# 3x3 Matrix Differential Equations

1. May 15, 2012

### DODGEVIPER13

1. The problem statement, all variables and given/known data
Find the general solution to the system of differential equations.

2. Relevant equations

3. The attempt at a solution
I uploaded the original equation and my work so see the attachment. I want to know how they got the vectors the got typically when I have done 2x2 systems I row reduce them and then use the top row that is left over and get the transverse and that is my vector however this did not work this time, what do I do?

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2. May 15, 2012

### sharks

From my understanding, you need to find the eigenvector/s corresponding to each eigenvalue and the required answer is the sum of the basis vectors (eigenvectors) within the matrix containing all the eigenvectors. The constants, a, b and c are real constant multiples (can take any value) of the eigvenvectors.

3. May 15, 2012

### DODGEVIPER13

Ok but how did they get the answers they got because I am getting totally opposite

4. May 15, 2012

### sharks

OK, i can confirm your eigenvalues are correct: 0, 3 and 1.

For eigenvalue = 0, i get the same eigenvector as in the expected answer: (1,1,1)^T

What i did was reduce the matrix with that eigenvalue = 0, and found the special solution (using linear algebra, it's the nullspace).

Now, for the other two eigenvalues, i would expect to get the rest of the answers.

You have clearly miscalculated the eigenvectors.

For eigenvalue = 3, i get the eigenvector: (1, -2, 1)^T.

For eigenvalue = 1, i get the eigenvector: (-1, 0, 1)^T, which is equivalent (multiply by scalar value of -1) to (1, 0, -1)^T.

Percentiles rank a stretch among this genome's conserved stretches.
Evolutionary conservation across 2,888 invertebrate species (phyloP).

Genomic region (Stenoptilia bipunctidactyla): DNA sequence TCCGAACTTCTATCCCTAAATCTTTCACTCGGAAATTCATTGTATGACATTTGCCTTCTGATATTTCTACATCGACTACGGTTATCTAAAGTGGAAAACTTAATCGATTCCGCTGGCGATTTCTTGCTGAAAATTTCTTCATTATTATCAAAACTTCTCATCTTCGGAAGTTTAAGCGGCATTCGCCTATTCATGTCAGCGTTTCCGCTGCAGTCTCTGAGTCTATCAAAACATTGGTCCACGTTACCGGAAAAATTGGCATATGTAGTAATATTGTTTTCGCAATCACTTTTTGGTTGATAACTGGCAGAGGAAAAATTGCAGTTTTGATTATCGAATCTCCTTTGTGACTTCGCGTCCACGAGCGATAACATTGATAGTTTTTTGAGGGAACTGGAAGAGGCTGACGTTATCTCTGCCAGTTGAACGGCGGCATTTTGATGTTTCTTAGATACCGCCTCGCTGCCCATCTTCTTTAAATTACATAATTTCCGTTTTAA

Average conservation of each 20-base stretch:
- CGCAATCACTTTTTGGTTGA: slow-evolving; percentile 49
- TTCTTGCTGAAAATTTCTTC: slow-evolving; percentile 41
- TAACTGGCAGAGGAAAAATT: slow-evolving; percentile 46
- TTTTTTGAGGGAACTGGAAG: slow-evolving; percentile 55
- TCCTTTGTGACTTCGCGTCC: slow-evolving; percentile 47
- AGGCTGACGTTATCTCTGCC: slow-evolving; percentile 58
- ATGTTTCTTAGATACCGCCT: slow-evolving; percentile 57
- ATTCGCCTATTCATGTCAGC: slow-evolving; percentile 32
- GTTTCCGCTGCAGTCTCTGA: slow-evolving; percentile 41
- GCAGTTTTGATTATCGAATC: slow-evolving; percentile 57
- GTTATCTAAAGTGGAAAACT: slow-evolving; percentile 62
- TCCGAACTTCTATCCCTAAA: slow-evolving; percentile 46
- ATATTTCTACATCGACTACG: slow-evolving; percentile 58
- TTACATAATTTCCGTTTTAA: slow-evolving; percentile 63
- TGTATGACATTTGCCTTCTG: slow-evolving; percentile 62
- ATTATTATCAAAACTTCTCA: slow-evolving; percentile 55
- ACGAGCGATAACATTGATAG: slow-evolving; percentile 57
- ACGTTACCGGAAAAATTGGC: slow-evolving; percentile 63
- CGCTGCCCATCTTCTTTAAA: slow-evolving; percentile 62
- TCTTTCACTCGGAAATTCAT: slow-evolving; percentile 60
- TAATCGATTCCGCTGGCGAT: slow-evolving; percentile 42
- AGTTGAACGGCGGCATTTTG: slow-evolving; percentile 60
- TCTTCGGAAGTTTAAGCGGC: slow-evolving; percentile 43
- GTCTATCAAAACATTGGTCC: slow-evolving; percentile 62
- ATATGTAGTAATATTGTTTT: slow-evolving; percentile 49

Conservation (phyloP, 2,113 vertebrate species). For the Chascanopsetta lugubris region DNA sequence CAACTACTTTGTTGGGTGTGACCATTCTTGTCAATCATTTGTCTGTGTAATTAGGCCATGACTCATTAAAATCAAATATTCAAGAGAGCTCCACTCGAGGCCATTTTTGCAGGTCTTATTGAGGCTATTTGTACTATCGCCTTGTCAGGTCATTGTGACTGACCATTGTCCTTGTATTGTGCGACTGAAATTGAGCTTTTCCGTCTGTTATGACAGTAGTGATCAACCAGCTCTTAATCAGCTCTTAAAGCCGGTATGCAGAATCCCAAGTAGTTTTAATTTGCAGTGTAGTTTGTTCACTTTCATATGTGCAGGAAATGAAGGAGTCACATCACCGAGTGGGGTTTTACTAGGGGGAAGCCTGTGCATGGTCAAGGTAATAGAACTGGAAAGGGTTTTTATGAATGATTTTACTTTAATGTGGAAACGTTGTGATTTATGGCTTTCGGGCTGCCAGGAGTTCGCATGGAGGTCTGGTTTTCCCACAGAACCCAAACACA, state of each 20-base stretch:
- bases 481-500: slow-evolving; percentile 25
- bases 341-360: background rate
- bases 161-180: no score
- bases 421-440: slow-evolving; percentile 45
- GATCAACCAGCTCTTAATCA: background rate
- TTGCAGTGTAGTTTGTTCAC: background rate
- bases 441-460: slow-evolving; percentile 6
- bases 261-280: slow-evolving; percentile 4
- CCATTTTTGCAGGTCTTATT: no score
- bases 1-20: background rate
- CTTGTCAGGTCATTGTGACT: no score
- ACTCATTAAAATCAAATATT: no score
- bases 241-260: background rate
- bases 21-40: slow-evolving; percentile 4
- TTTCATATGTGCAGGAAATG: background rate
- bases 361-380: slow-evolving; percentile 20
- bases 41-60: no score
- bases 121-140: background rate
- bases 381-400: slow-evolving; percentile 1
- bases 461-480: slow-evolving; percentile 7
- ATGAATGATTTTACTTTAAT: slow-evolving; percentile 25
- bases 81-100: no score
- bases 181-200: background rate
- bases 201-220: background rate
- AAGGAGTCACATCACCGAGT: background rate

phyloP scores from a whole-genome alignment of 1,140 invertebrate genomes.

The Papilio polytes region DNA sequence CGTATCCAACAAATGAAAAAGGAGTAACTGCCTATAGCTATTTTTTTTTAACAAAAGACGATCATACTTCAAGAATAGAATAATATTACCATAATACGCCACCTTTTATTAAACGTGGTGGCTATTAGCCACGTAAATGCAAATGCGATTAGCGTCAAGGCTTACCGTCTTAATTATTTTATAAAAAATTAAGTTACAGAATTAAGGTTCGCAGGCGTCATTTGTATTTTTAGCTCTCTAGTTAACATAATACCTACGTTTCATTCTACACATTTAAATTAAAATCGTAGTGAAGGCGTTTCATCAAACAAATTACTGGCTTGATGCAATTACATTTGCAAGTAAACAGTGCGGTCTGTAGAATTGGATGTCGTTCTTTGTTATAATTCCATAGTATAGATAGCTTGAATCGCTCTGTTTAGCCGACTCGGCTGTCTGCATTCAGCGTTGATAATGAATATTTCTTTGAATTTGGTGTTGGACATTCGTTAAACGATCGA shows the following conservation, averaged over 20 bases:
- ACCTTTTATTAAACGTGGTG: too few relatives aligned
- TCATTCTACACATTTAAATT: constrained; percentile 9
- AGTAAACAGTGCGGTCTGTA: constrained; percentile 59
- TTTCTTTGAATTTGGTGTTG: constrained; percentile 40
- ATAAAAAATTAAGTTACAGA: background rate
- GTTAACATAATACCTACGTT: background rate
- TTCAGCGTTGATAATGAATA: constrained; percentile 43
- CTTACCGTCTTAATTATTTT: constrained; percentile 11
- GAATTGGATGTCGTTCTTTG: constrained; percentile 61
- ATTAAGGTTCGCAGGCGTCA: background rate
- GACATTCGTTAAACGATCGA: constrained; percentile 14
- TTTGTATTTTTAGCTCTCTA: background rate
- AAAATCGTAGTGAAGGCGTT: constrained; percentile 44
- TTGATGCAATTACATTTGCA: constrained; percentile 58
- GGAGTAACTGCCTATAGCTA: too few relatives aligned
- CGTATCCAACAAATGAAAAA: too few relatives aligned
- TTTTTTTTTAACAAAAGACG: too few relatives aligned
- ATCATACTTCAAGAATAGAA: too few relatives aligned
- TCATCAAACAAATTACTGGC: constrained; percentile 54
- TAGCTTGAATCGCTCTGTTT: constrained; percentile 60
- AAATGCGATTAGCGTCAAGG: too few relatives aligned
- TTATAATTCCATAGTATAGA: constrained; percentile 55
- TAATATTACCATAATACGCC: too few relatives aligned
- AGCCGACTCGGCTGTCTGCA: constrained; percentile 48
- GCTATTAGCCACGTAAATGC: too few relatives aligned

Since there is a multiple of e^t involved with the eigenvectors, i assume that you have not posted the entire problem.

Note: If you are familiar with finding the nullspace in linear algebra, you should be able to work it out. Also, in your work you take the trace of the matrix as λ-{value} but i guess it's just a matter of different method, since i personally use {value}-λ as the trace elements of the matrix. I guess either way you'll get the same results, since you were able to get the same eigenvalues.

Last edited: May 15, 2012
5. May 15, 2012

### DODGEVIPER13

ok cool I think I can get it now ill let you know soon.

6. May 15, 2012

### HallsofIvy

Staff Emeritus
If a 3 by 3 matrix has three independent eigenvectors, then it can be "diagonalized". Here, the eigenvalues are, as you say, 0, 1, and 3. An eigenvector corresponding to eigenvalue 0 is <1, 1, 1>, an eigenvector corresponding to eigenvalue 1 is <-1, 0, 1>, and an eigenvector corresponding to eigenvalue 3 is <1, -2, 1>. The matrix having those eigenvectors as columns is
$$P= \begin{bmatrix}-1 & 1 & 1 \\ 0 & 1 & -2 \\ 1 & 1 & 1\end{bmatrix}$$
and its inverse is
$$P^{-1}= \begin{bmatrix}-\frac{1}{2} & 0 & \frac{1}{2}\\ \frac{1}{3} & \frac{1}{3} & \frac{1}{3} \\ \frac{1}{6} & -\frac{1}{3} & \frac{1}{6}\end{bmatrix}$$
and now it is easy to check that
$$D= P^{-1}AP= \begin{bmatrix}1 & 0 & 0 \\ 0 & 0 & 0 \\ 0 & 0 & 3\end{bmatrix}$$
the diagonal matrix with the eigenvalues on the diagonal.

Now go back to Y'= AY, the differerential equation. We can multiply both sides, on the left, by $P^{-1}$ to get $P^{-1}Y'= P^{-1}AY$. And, since P has only constant entries, and $PP^{-1}= I$, we can write that as $(P^{-1}Y)'= P^{-1}APP^{-1}Y= D(P^{-1}Y)$ or, letting $z= P^{-1}Y$, $z'= Dz$ which is just
$$\begin{bmatrix}z_1(t) \\ z_2(t) \\ z_3(t)\end{bmatrix}= \begin{bmatrix}1 & 0 & 0 \\ 0 & 0 & 0 \\ 0 & 0 & 3\end{bmatrix}\begin{bmatrix}z_1(t) \\ z_2(t) \\ z_3(t)\end{bmatrix}$$
which is equivalent to the three separate equations $z_1'= z_1$, $z_2'= 0$, and $z_3'= 3z_3$ which, of course, have solutions $z_1(t)= C_1e^t$, $z_2= C_2$, $z_3= C_3e^{3t}$.

Now, because $Z= P^{-1}Y$, $Y= PZ$ just multiply
$$Y= \begin{bmatrix}-1 & 1 & 1 \\ 0 & 1 & -2 \\ 1 & 1 & 1\end{bmatrix}\begin{bmatrix}C_1e^t \\ C_2 \\ C_3e^{3t}\end{bmatrix}$$ to get
$y_1(t)= -C_1e^t+ C_2+ C_3e^{3t}$
$y_2(t)= C_2- 2C_3e^{3t}$ and
$y_3(t)= C_1e^t+ C_2+ C_3e^{3t}$

Last edited: May 15, 2012